Given the equidistant partition with step size we consider the following process
in each subinterval with a.s. By (4.1) the form of discretization becomes apparent. We discretized the drift and diffusion coefficient in a multiplicative way producing a new SDE at each subinterval with the unique strong solution
The first variable of the auxiliary functions and in (4.1) denote the discretized part. In case and are locally Lipschitz so are and and as a consequence we have a strong convergence result of the type (see [10, Theorem 2.1])
in the case of finite moments of the original SDE and the approximation process, that is when for some and However, the strong convergence of the method does not hold in all cases considered here since the moments of are bounded only up to an explosion time which may be finite in case (1.3) does not hold. The main focus here is the preservation of the dynamics in the discretization as shown in Section 3.
The stability behavior of the equilibrium solution of (1.2) is an easy task since we have an analytic expression of the solution process. Nevertheless, we discuss the steps below.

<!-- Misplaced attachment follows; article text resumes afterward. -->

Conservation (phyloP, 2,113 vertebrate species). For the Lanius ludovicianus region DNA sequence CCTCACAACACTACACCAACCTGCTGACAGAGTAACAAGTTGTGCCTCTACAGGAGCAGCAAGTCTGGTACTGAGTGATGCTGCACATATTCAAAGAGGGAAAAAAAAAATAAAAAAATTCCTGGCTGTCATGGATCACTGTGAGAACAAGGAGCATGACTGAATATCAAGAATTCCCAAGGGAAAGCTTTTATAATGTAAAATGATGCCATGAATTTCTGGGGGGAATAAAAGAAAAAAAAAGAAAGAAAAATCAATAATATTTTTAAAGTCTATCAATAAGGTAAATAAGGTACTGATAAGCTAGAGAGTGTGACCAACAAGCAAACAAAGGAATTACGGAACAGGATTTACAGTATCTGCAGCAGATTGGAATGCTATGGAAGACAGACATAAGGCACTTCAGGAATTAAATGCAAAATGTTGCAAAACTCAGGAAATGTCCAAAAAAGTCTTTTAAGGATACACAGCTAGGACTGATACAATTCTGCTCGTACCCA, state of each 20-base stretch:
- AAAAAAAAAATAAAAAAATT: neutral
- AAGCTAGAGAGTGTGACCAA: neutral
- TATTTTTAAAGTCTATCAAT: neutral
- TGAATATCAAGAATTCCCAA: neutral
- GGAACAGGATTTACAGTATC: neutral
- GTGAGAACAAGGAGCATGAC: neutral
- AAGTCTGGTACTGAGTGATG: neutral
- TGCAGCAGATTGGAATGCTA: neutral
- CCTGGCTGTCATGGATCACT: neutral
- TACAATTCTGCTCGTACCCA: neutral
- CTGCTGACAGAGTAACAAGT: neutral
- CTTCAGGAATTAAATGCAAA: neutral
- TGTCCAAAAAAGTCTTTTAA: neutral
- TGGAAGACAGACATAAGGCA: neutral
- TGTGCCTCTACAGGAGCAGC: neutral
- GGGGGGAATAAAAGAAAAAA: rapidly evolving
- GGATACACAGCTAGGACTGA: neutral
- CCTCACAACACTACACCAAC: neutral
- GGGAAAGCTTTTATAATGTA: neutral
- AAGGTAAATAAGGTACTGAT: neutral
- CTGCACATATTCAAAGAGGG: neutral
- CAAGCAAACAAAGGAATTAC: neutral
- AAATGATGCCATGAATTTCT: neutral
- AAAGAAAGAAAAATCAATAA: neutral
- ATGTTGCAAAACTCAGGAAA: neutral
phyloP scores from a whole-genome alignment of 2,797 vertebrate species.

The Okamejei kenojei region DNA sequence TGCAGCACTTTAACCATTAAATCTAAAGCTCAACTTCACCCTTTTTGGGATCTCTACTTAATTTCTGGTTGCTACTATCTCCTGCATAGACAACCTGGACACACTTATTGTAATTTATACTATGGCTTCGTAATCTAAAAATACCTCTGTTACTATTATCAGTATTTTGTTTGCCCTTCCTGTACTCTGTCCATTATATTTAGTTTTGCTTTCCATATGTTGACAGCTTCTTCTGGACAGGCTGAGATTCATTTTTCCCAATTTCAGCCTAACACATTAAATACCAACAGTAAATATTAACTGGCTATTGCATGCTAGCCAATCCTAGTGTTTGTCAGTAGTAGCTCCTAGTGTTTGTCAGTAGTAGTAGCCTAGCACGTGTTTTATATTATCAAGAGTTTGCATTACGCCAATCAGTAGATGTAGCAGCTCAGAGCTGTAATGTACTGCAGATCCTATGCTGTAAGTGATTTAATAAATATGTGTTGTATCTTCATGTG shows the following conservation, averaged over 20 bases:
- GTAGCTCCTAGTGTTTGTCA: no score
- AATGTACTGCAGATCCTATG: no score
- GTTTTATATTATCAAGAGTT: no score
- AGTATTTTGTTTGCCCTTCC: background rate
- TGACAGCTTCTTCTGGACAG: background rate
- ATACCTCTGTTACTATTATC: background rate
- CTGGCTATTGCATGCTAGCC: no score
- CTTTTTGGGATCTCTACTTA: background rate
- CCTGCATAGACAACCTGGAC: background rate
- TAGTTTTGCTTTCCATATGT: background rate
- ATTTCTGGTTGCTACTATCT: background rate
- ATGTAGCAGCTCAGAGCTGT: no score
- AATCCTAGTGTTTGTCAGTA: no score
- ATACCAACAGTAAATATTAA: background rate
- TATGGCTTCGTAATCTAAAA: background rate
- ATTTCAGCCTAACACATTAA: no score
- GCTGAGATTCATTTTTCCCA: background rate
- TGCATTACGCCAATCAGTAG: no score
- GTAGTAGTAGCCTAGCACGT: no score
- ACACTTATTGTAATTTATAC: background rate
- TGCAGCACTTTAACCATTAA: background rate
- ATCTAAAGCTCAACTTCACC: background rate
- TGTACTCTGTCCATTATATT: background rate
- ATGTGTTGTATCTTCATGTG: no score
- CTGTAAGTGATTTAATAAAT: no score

Take a to be specified later on and rewrite (1.2) as
where we used the notation for the exponential function reads
and for we consider the SDE
with = Therefore = and choosing where is as in Theorem 2, we get that for any implying on the one hand the boundness of the moments of and on the other hand the moment exponential stability of the trivial solution of This in turn implies the a.s. exponential stability of the trivial solution (see [16, Theorem 4.4.2]) and consequently (2.2). As a result we also now the rate of (2.2) which is exponential and determined by the function The result of Theorem 2 follows by analogue arguments where now we consider the representation
for where is as in the statement of Theorem 2 and
-  M. Hutzenthaler, A. Jentzen, and P.E. Kloeden. Strong and weak divergence in finite time of Euler’s method for stochastic differential equations with non-globally Lipschitz continuous coefficients. In Proceedings of the Royal Society of London A: Mathematical, Physical and Engineering Sciences, volume 467, pages 1563–1576. The Royal Society, 2011.
-  M. Hutzenthaler and A. Jentzen. Numerical approximations of stochastic differential equations with non-globally Lipschitz continuous coefficients. to appear in Memoirs of the American Mathematical Society, 236(1112), 2015.
-  M.V. Tretyakov and Z. Zhang. A fundamental mean-square convergence theorem for SDEs with locally Lipschitz coefficients and its applications. SIAM Journal on Numerical Analysis, 51(6):3135–3162, 2013.